The key to understanding this delicate mechanism, Anderson says, was in uncovering "markers"genes that would identify and allow for the scientists to discriminate between the different neuronal cell types in the amygdala. Anderson's group, led by postdoctoral fellow Wulf Haubensak, found its marker in a gene that encodes an enzyme known as protein kinase C-delta (PKCδ). PKCδ is expressed in about half the neurons within a subdivision of the amygdala's central nucleus, the part of the amygdala that controls fear output.
Along with fellow postdocs Prabhat Kunwar and Haijiang Cai, Haubensak was able to fluorescently tag neurons in which the protein kinase is expressed; this allowed the researchers to map the connections of these neurons, as well as to monitor and manipulate their electrical activity.
The studies, Anderson says, "revealed that PKCδ+ neurons form one end of a seesaw, by making connections with another population of neurons in the central nucleus that do not express the enzyme, which are called PKCδ− neurons." They also showed that the kinase-positive neurons inhibit outflow from the amygdalaproving that they act as the end of the seesaw that rests on the garden hose.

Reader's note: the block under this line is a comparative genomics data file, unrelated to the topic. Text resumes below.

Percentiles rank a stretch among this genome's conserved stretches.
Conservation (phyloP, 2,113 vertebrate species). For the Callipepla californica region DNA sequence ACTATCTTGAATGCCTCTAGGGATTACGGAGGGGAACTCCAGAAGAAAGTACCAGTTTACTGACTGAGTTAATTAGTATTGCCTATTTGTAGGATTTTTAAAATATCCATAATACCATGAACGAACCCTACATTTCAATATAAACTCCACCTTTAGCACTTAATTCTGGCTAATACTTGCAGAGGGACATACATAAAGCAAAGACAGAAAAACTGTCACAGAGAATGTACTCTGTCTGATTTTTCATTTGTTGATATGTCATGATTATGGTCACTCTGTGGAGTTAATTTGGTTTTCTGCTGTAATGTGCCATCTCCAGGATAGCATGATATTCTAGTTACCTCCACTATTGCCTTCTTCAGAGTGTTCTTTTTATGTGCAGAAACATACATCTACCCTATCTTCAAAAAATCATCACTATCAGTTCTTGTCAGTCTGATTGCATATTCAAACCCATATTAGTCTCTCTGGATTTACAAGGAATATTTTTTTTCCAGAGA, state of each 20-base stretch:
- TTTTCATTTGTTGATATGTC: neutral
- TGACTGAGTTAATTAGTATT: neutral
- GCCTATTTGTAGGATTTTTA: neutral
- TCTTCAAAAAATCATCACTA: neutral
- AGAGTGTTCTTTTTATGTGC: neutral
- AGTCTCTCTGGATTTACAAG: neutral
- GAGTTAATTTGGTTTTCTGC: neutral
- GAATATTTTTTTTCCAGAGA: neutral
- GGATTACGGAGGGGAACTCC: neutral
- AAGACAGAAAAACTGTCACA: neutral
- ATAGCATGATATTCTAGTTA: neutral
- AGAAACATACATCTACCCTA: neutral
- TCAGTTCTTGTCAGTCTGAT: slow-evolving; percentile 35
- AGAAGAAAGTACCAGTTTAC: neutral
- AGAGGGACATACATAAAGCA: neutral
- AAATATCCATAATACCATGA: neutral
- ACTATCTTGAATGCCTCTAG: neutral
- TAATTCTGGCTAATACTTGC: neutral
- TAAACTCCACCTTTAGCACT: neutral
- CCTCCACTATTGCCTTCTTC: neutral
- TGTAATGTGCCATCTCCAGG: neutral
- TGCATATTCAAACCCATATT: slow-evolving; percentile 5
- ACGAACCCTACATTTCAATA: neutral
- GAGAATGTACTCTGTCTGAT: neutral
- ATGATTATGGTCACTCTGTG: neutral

Still, a key question remained: What happens to the seesaw during exposure to a fear-eliciting signal? Anderson and his colleagues hypothesized that the fear signal would push down on the opposite end of the seesaw from the one formed by the PKCδ+ neurons, removing the crimp from the garden hose and allowing the fear signal to flow. But how to test this idea?
Enter neurophysiologist Andreas Lthi and his student Stephane Ciocchi, from the Friedrich Miescher Institute in Basel, Switzerland. In work done independently from that of the Anderson lab, Lthi and Ciocchi had managed to record electrical signals from the amyg
|Contact: Jon Weiner|
California Institute of Technology